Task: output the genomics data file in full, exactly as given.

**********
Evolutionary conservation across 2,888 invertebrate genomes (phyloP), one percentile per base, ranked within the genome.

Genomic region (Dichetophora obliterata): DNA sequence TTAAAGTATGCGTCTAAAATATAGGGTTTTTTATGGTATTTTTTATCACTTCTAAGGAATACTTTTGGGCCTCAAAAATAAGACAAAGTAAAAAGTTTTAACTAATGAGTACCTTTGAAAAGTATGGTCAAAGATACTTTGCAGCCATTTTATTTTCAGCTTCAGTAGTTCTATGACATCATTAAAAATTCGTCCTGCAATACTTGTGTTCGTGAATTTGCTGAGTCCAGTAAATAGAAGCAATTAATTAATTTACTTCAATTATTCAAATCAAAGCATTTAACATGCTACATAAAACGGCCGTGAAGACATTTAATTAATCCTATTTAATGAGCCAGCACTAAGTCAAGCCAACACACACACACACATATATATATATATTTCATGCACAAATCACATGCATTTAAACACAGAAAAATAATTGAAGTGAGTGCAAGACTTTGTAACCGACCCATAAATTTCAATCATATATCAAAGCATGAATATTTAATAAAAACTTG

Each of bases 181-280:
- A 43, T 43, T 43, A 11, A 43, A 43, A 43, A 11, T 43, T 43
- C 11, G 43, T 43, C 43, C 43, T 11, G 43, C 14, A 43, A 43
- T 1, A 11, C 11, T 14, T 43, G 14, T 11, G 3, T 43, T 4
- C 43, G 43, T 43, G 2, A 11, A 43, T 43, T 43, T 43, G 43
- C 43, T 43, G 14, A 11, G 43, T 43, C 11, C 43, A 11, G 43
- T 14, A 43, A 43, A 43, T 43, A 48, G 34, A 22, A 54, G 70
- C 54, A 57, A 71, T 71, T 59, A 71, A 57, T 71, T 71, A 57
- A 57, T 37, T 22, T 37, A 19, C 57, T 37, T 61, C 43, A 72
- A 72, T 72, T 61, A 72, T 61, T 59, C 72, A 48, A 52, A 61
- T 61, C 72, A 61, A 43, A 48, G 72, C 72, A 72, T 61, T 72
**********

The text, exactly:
Evolutionary conservation across 2,888 invertebrate genomes (phyloP), one percentile per base, ranked within the genome.

Genomic region (Dichetophora obliterata): DNA sequence TTAAAGTATGCGTCTAAAATATAGGGTTTTTTATGGTATTTTTTATCACTTCTAAGGAATACTTTTGGGCCTCAAAAATAAGACAAAGTAAAAAGTTTTAACTAATGAGTACCTTTGAAAAGTATGGTCAAAGATACTTTGCAGCCATTTTATTTTCAGCTTCAGTAGTTCTATGACATCATTAAAAATTCGTCCTGCAATACTTGTGTTCGTGAATTTGCTGAGTCCAGTAAATAGAAGCAATTAATTAATTTACTTCAATTATTCAAATCAAAGCATTTAACATGCTACATAAAACGGCCGTGAAGACATTTAATTAATCCTATTTAATGAGCCAGCACTAAGTCAAGCCAACACACACACACACATATATATATATATTTCATGCACAAATCACATGCATTTAAACACAGAAAAATAATTGAAGTGAGTGCAAGACTTTGTAACCGACCCATAAATTTCAATCATATATCAAAGCATGAATATTTAATAAAAACTTG

Each of bases 181-280:
- A 43, T 43, T 43, A 11, A 43, A 43, A 43, A 11, T 43, T 43
- C 11, G 43, T 43, C 43, C 43, T 11, G 43, C 14, A 43, A 43
- T 1, A 11, C 11, T 14, T 43, G 14, T 11, G 3, T 43, T 4
- C 43, G 43, T 43, G 2, A 11, A 43, T 43, T 43, T 43, G 43
- C 43, T 43, G 14, A 11, G 43, T 43, C 11, C 43, A 11, G 43
- T 14, A 43, A 43, A 43, T 43, A 48, G 34, A 22, A 54, G 70
- C 54, A 57, A 71, T 71, T 59, A 71, A 57, T 71, T 71, A 57
- A 57, T 37, T 22, T 37, A 19, C 57, T 37, T 61, C 43, A 72
- A 72, T 72, T 61, A 72, T 61, T 59, C 72, A 48, A 52, A 61
- T 61, C 72, A 61, A 43, A 48, G 72, C 72, A 72, T 61, T 72